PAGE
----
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Cantor v. Hensarling for Speaker

The weekend Wall Street Journal carried a small piece on a big brewing fight over the Ex-Im bank.

I supported re-authorization of the Bank in the past and will again in the future. Ex-Im supports exports and exports build trade surpluses or at least keep down trade deficits. Far more to the point, it helps key industries, like aircraft production, compete with government-subsidized products of other nations.

Ex-Im is, in a word, Hamiltonian.

Chairman Jeb Hensarling –a wonderful conservative I hasten to add– is out to get Ex-Im as an example of “crony-capitalism.” I will ask him on my show soon to discuss it, but there is some buzz that the debate over Ex-Im is intended to put Majority Leader Cantor in a corner, one that he won';t find comfortable when competing for votes with Hensarling in a battle to succeed Speaker John Boehner when the Ohio gavel-holder steps down later this year (perhaps before the election to give Boehner’s preferred choice, Cantor, a leg up with a delegation he knows rather than one full of new faces.)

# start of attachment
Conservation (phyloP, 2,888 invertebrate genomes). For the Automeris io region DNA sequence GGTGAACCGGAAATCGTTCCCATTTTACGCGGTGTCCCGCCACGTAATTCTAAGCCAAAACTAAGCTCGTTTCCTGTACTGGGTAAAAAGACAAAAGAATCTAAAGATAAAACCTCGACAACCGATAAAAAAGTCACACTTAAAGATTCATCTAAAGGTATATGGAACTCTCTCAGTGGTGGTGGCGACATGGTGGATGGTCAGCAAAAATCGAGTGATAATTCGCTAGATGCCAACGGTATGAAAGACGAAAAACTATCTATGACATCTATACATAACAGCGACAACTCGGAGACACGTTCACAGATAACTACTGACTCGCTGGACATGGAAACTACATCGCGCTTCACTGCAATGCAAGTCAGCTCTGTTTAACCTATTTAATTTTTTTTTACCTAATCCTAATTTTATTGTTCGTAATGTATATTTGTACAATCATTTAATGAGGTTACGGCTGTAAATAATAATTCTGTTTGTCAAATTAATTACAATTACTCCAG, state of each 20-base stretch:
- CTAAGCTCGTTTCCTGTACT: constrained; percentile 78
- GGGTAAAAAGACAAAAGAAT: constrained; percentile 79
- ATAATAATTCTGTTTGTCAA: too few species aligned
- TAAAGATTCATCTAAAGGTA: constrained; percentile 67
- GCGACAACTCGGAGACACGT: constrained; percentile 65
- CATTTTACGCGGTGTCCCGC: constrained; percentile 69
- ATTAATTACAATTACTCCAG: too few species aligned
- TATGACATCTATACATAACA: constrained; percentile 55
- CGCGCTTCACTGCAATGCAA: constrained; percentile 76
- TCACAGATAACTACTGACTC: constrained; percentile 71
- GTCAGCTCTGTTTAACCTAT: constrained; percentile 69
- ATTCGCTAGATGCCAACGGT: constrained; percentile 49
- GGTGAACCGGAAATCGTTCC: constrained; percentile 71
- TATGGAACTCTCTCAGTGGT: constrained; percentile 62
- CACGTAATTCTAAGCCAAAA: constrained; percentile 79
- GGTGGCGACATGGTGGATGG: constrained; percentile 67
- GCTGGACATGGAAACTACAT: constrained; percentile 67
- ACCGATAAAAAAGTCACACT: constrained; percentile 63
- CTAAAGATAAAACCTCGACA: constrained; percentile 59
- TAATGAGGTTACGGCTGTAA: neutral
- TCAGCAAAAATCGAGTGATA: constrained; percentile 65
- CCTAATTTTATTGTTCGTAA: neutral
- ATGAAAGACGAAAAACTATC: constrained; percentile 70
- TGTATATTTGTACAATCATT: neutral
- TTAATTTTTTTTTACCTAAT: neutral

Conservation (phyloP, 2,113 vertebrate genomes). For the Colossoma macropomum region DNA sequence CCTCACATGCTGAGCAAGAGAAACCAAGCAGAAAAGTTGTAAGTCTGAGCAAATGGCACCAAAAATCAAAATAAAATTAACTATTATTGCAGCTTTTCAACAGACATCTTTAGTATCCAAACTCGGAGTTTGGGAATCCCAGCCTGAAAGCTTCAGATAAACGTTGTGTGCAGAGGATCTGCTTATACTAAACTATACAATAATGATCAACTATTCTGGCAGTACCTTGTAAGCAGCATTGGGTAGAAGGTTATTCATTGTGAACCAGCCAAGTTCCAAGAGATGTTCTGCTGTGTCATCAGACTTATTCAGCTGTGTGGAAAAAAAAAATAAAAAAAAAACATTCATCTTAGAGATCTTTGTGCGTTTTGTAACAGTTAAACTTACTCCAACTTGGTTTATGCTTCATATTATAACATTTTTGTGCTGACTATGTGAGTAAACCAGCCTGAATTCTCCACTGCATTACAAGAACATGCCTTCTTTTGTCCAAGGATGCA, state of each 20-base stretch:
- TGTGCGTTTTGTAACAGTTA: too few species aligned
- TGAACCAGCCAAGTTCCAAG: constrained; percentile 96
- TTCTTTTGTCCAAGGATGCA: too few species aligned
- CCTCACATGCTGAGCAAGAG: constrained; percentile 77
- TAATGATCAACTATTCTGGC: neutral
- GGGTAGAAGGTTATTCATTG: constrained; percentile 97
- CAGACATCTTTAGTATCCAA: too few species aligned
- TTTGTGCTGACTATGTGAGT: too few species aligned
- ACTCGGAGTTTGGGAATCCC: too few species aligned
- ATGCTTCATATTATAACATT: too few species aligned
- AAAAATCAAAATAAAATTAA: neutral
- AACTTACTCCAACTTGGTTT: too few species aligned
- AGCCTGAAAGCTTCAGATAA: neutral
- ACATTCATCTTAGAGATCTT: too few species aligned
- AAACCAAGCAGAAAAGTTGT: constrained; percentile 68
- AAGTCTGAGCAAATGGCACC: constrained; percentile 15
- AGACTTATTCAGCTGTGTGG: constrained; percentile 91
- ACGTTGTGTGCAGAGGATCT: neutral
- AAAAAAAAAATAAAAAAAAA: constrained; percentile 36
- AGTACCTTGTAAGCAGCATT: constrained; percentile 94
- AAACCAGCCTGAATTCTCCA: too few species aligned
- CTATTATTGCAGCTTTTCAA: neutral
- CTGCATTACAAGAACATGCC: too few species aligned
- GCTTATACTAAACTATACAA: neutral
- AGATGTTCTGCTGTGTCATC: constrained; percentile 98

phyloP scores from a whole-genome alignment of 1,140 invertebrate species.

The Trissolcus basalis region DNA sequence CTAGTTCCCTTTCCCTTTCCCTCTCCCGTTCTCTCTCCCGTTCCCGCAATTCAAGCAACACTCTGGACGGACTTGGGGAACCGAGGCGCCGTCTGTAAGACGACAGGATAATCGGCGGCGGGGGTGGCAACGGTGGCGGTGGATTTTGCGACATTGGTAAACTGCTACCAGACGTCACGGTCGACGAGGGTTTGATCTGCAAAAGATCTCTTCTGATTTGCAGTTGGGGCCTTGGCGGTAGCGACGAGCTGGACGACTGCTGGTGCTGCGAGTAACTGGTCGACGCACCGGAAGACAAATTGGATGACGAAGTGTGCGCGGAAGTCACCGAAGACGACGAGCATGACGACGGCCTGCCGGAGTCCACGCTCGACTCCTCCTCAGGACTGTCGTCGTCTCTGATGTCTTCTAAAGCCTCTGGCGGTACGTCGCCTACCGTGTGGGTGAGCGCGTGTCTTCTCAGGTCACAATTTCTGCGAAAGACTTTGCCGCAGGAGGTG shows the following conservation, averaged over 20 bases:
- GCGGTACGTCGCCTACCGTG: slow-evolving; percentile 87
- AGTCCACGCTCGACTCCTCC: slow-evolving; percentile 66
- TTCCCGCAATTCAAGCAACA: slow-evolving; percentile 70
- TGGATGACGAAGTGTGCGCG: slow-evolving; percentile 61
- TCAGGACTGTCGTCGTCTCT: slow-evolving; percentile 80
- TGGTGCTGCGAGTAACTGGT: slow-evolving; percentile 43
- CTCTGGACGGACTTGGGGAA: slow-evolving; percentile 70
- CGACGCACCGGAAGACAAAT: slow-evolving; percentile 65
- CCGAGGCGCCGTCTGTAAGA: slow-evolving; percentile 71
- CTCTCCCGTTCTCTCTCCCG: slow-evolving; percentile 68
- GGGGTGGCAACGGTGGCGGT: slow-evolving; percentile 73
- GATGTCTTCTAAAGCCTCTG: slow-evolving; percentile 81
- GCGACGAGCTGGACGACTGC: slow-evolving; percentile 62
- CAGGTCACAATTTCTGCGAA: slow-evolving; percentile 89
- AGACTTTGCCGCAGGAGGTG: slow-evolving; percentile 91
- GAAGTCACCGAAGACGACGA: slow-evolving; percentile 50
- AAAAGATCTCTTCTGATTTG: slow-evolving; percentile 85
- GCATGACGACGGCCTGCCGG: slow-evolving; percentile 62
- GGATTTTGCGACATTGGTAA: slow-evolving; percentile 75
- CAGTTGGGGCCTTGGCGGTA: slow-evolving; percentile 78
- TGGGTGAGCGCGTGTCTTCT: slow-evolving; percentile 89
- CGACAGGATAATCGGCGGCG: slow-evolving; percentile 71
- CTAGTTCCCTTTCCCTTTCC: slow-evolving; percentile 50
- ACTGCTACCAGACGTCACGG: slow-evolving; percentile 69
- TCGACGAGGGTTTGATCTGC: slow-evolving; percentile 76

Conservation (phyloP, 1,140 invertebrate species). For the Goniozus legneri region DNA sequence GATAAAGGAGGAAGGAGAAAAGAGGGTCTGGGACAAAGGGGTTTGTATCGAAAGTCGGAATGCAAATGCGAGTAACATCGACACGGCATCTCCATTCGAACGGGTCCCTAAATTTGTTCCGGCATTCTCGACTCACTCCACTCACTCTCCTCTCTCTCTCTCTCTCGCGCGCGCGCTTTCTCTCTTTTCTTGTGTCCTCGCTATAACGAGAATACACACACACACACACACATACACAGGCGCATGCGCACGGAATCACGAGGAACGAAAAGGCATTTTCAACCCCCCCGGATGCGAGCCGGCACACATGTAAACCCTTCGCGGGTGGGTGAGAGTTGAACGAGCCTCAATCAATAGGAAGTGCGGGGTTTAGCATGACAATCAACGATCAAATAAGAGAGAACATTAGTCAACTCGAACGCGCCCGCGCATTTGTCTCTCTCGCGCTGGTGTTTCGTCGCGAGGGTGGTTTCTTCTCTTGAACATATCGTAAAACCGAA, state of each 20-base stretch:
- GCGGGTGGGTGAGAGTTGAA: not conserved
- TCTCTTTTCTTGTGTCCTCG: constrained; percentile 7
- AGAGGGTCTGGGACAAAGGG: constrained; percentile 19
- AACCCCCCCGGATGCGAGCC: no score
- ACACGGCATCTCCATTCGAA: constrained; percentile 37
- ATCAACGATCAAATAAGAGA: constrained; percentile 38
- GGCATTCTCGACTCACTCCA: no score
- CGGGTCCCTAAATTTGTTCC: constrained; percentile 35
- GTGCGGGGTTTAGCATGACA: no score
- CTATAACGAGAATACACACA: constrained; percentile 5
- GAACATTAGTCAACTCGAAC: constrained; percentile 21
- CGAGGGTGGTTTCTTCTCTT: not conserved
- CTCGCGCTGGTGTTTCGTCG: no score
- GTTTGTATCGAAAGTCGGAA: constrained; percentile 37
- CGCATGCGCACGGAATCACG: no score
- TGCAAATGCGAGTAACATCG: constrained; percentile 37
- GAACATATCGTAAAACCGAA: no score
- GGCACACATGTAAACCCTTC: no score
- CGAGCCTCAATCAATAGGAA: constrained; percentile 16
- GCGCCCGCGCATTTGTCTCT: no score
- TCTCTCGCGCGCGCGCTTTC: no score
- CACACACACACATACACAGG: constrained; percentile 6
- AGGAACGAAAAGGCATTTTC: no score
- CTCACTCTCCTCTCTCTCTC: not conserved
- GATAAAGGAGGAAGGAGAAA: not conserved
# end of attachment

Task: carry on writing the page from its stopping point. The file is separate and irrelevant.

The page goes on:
Cantor-Hensarling will be an interesting race. (I think the post should go to the man who appears the most on talk radio between now and the vote.) But Ex-Im is far too valuable a tool of national power to hold hostage to leadership battles. It should be reauthorized and Cantor and Hensarling should find a different field on which to joust.

I talked about the looming Cantor-Hensarling showdown with The Weekly Standard’s Fred Barnes on yesterday’s show, and Breitbart’s Jeff Poor caught the exchange here.

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    Hugh Hewitt
  • Hugh Hewitt is a lawyer, law professor, and broadcast journalist. A proficient blogger, Hugh Hewitt has one of the most visited political blogs in the U.S.

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